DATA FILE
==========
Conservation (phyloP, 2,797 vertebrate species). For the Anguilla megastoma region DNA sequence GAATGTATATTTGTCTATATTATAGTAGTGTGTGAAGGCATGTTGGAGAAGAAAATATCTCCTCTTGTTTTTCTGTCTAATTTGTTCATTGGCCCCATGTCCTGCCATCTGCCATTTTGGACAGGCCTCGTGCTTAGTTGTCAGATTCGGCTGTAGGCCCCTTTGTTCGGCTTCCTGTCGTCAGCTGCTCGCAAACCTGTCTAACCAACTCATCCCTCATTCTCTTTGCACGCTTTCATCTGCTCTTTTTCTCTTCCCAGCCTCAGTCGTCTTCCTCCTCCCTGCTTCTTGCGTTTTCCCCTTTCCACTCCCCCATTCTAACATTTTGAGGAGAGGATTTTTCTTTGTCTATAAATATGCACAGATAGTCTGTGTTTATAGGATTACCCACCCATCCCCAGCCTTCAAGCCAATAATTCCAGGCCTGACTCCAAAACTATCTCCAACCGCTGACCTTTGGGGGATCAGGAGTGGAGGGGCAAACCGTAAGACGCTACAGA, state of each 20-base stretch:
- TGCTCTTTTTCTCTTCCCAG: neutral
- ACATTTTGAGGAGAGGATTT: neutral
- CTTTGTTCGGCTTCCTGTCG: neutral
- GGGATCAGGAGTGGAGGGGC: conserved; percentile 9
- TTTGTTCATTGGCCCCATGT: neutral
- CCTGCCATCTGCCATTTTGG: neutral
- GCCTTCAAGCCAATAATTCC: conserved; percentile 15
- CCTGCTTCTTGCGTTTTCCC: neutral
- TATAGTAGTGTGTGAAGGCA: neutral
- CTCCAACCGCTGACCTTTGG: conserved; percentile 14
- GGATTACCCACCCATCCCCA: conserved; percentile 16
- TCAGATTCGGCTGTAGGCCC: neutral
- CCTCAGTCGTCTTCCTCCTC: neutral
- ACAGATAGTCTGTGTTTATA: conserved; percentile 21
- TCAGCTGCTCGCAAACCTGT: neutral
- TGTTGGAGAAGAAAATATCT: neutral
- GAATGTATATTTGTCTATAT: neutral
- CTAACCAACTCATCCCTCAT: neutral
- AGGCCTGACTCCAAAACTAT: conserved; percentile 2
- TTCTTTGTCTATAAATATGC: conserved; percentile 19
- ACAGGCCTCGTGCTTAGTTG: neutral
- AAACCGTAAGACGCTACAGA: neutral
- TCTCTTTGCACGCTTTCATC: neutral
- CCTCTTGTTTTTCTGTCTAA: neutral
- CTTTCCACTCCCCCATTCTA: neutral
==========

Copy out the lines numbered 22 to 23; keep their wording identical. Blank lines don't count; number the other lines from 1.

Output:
- ACAGGCCTCGTGCTTAGTTG: neutral
- AAACCGTAAGACGCTACAGA: neutral